How Do Consumers Really Feel About Brands Getting Political?

This article originally appeared in Sleep Retailer eNews on February 8, 2018

In today’s world, it’s more and more common for public figures to join the conversation when it comes to social and political issues. While it seems like an of-the-moment trend, participation in moral and political conversations is not so new in the world of branding. Brands have been navigating the social climate and leveraging their involvement in it for years. Thanks to a new study from Sprout Social, we now have a better sense for how consumers receive brand engagement with political issues and what sorts of issues consumers deem appropriate for brands to speak up about.

This new study indicates that the majority of consumers (66%) want brands to take a firmer stance on political issues, but it’s also a bit more complex than that. The same study also indicates that in order for customers to react positively to a brand’s political stance, it typically needs to align with their own personal beliefs. If a consumer agrees with the stance, 28% will publicly praise the brand and 44% will buy more from the brand. However, if a consumer disagrees, 20% will publicly criticize the brand and 53% will avoid buying from the brand. It’s a slippery slope.

The study goes on to differentiate between parties and types of issues. While the majority of liberal consumers (nearly 80%) want brands to take a stand, conservative consumers are a bit more reserved on the issue, for them the number is a bit lower at 52%. According to the study, conservatives are more skeptical of the authenticity of a branded stance and both parties claimed to trust brand messages more when they dealt with issues that impacted their own customers, employees and business operations. The study also dives deeper into the types of issues consumers think brands should tackle, reporting that consumers believe it’s relevant for retail brands to take stances on human rights (58%), labor laws (55%), poverty and gender equality (48%) and education and the environment (both 45%).

The bottom line: consumers want to connect with brands on a more personal level and gain a deeper understanding of their character before they support them. Brands might be hesitant to chime in on hot button issues, but there might be another way. This year has seen the launch of a number of successful corporate responsibility campaigns in the sleep industry – as highlighted in our special feature, “The Bedding Industry Gives Back.” What makes them successful is that the brands giving back this year tended to champion causes they believe in. As a result, consumers get a better sense for each company’s unique character and what matters to them.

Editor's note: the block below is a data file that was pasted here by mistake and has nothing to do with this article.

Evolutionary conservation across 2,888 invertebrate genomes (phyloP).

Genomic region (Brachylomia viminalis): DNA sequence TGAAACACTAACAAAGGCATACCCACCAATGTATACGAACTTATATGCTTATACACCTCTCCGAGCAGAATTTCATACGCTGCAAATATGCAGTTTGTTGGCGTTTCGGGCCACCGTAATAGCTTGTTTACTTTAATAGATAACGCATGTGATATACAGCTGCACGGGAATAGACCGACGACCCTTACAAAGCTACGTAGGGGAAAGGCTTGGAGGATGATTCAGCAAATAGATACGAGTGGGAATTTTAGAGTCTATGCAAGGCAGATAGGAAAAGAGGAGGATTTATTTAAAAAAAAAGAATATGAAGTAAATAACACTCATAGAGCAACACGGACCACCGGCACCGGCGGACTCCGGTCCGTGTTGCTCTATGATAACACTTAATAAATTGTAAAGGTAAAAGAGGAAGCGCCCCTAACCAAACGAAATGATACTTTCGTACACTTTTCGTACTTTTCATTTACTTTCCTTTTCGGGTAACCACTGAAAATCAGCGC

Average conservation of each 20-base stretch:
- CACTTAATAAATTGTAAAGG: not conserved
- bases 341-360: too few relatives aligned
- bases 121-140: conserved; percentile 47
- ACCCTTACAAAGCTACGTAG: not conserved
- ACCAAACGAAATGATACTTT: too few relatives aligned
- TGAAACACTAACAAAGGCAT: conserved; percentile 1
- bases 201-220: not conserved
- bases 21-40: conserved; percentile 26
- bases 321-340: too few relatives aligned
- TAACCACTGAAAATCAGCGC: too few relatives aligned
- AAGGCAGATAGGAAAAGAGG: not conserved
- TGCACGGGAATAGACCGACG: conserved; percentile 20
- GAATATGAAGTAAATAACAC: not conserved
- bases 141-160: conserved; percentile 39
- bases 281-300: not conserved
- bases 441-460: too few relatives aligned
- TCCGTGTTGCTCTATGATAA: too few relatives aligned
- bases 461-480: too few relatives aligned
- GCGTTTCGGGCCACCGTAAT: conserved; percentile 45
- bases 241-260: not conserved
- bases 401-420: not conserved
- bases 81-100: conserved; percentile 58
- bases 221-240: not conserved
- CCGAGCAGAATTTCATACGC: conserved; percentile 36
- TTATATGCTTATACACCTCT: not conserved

To successfully take any sort of moral stance, brands must approach their initiative with positivity and choose to speak out on relevant topics that are consistent with the company’s previously expressed culture. Apart from corporate caring campaigns and political statements, consumers are able to access more information on how brands handle themselves on an operational level and are interested in how large companies treat their employees and contribute to their communities.

Walking the walk is just as important as talking the talk. While taking a strong political stance with a formal statement is trending right now and is absolutely a meaningful way to engage consumers, brands can make statements in subtler ways through the everyday choices they make. Ultimately, retailers and manufacturers alike who do good everywhere they can, internally and through corporate giving campaigns or public stances, are more likely to succeed long term because consumers are paying attention. But when a stance of any kind is not authentic, consumers quickly see through it. The safest bet for the retailers and manufacturers of the future is to continue being good and doing good and finding opportunities to communicate their character in creative ways.

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